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The new gods for millennials: Facebook and Instagram

Polls show that millennials are increasingly questioning old beliefs. But are their new gods any more reliable?

By The Editorial Board

  • Published 20.10.19, 4:19 AM
  • Updated 20.10.19, 4:19 AM
The millennials are throwing out the dated rule books and writing the Ten Commandments anew with the first one being “Thou shall Netflix and chill”.
The millennials are throwing out the dated rule books and writing the Ten Commandments anew with the first one being “Thou shall Netflix and chill”. Shutterstock

Nietzsche might just have been a millennial at heart. Close to a century before the first millennial walked the earth, the German philosopher had declared that god is dead. More than 130 years later, surveys find that the numbers of those — young and old — who do not believe in god are on the rise worldwide. It may not come as a surprise that only 7 per cent people feel religious in communist China, but even in New India — a land fixated on a mythical god and his birthplace — there are 2.9 million atheists and counting. If it was the Age of Enlightenment that stole the spotlight from god previously, it is the Age of the Internet that is leading youngsters, at least, to question old belief systems. Young people, research suggests, are throwing out dated rule books and writing the millennial version of the Ten Commandments, the first of which seemingly is, “Thou shall Netflix and chill”.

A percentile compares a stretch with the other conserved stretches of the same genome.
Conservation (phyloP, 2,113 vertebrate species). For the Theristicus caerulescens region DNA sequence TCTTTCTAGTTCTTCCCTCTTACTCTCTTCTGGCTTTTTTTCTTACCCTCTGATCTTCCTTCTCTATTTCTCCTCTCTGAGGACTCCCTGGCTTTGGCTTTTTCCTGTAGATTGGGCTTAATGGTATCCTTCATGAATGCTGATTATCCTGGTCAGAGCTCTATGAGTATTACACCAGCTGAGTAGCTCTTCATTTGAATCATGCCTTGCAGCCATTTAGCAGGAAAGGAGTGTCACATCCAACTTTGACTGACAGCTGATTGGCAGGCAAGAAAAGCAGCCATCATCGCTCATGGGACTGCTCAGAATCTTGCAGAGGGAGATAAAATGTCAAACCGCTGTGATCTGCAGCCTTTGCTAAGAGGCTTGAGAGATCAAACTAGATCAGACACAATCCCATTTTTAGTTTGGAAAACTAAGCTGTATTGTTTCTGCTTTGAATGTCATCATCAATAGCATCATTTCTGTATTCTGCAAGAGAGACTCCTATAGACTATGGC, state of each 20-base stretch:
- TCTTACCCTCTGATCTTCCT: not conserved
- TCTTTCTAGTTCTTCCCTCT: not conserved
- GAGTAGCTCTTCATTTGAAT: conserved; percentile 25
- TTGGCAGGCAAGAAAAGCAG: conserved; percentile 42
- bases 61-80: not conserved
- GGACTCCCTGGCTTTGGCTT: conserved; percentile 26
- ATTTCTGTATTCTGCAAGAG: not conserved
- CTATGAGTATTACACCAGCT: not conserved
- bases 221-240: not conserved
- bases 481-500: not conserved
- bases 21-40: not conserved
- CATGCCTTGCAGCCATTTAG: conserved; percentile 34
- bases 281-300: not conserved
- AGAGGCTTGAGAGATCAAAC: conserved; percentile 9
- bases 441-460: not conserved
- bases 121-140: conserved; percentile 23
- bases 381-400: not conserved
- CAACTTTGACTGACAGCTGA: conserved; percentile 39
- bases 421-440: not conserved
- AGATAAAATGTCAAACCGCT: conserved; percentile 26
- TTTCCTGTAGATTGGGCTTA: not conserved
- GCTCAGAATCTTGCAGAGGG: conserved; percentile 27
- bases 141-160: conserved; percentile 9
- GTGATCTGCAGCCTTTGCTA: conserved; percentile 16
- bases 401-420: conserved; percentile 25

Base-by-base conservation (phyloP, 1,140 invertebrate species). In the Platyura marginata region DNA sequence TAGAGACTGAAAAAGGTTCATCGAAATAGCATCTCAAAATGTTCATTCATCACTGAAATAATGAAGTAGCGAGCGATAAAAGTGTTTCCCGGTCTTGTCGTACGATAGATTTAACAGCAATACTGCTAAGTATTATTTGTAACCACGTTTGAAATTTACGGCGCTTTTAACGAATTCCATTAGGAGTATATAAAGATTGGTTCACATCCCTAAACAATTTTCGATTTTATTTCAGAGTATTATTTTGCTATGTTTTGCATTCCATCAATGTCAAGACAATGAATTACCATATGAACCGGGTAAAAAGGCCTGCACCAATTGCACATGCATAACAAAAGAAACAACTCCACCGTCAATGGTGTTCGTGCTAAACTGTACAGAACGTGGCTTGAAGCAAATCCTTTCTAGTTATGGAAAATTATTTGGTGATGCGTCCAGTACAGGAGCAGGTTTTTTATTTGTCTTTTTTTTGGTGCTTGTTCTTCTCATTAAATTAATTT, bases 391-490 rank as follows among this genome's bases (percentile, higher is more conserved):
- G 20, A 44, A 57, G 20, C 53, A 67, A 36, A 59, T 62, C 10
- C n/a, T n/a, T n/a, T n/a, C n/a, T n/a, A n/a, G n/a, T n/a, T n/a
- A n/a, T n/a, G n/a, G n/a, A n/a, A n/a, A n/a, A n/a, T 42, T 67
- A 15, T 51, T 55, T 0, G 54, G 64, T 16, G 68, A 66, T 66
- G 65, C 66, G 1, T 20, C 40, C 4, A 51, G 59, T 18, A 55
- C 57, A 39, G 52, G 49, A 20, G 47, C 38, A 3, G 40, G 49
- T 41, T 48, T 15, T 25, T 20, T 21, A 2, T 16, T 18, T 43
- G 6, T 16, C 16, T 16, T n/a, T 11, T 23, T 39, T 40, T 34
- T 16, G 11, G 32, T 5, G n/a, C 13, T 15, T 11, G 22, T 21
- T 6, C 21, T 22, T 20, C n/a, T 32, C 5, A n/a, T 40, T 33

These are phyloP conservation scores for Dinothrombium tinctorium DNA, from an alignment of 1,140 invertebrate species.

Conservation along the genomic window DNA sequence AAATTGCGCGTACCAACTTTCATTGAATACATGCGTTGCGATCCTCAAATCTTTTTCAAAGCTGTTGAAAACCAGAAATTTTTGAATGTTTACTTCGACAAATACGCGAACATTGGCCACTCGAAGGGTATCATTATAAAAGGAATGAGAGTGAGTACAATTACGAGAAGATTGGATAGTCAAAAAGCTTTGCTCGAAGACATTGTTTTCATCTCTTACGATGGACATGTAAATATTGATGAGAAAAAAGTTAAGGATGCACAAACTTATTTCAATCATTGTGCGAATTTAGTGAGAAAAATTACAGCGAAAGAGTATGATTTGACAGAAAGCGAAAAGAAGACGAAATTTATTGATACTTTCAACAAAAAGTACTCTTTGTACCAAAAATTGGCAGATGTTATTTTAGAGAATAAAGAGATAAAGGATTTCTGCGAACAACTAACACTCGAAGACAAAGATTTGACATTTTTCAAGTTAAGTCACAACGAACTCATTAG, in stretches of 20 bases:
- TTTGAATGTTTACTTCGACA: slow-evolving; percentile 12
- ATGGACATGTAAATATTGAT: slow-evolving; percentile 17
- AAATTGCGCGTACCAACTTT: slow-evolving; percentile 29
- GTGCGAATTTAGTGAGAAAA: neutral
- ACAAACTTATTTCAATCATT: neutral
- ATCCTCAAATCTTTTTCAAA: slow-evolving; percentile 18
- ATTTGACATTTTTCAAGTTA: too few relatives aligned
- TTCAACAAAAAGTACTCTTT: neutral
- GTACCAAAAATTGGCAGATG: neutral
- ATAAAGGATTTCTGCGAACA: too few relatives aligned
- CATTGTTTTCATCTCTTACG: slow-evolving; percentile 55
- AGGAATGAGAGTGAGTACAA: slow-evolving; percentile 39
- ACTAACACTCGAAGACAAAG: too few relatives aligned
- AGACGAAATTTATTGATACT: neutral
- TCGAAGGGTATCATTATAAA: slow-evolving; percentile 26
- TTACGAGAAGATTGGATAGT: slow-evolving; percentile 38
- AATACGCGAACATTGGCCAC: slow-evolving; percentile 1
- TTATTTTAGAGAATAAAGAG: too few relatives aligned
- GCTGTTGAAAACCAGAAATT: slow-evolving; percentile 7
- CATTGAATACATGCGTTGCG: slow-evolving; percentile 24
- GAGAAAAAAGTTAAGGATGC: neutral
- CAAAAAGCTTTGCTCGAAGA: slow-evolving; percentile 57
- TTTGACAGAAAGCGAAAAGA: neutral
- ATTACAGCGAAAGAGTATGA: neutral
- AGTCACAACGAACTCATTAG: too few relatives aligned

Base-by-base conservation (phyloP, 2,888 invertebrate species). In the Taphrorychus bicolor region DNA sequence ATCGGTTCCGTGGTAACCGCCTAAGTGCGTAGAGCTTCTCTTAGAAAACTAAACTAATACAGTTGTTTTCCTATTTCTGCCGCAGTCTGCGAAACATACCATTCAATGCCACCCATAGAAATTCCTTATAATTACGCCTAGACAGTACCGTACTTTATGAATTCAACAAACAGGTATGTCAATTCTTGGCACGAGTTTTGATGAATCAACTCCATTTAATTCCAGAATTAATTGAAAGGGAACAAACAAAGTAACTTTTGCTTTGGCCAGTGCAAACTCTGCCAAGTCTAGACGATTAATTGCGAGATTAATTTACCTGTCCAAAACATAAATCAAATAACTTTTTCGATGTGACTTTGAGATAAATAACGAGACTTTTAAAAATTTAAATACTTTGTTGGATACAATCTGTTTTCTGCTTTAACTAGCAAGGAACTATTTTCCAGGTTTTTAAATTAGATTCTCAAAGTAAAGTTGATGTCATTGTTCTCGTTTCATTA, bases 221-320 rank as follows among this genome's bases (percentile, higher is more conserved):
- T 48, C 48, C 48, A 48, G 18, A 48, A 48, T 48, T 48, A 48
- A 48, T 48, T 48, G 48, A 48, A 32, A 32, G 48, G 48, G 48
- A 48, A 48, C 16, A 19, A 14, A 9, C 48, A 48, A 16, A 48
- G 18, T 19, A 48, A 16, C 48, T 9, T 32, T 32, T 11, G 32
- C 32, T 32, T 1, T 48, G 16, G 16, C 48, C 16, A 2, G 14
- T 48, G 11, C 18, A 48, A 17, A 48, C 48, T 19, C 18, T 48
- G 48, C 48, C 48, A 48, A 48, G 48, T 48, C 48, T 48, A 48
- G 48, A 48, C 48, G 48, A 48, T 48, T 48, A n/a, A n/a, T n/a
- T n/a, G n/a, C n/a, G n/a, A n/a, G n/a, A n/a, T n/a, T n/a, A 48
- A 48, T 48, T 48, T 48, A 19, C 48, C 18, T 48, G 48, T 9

But it would be unfair to assume that the only mantra of the millennials is to escape the real world and its very real problems by seeking solace in the reel world. Faced with a world collapsing around them, Generation Y has taken to the streets to question the inaction of governments and politicians — no less mighty than the gods of yore — on matters such as climate change. Not just global warming, but economic crises, inequalities of class, gender and religion, geopolitical rivalry and the resultant casualties are causing a rapid erosion in the image of an all-powerful, divine being who can solve problems in exchange of a prayer and maybe a few sweetmeats. In fact, questions have been raised among India’s millennials about whether god prefers the rich taste of ghee that only a handful can afford over the more humble offerings of the majority. But millennials must be warned that the gods do not like being questioned. The consequences of enquiry can, in fact, be quite unpleasant: was not Satan hurled headlong flaming into hell for questioning the Almighty? Little wonder then that activists, a satanic scourge in the eyes of muscular governments, are finding themselves in prison on charges of sedition.

Some politicians may consider themselves the new gods: power, like alcohol, goes straight to the head. Hearteningly, millennials shun such deities. Polls show that 70 per cent women between 18 and 35 are unhappy with Donald Trump; growing unemployment is also dimming the glow of the present dispensation in India.

Who, then, do the millennials worship? Surveys have shown that Facebook and Instagram are the reigning divinities in the millennial celestial universe. Some others kiss the ground that ‘influencers’ — people with rather sizeable followings on social media — walk on. But millennials would do well to remember that, as Abraham had argued, false gods are not rare. Facebook, for instance, is mired in several controversies: invasion of privacy is one among them. Is it then time for Generation Y to consider that the new gods too could fail them?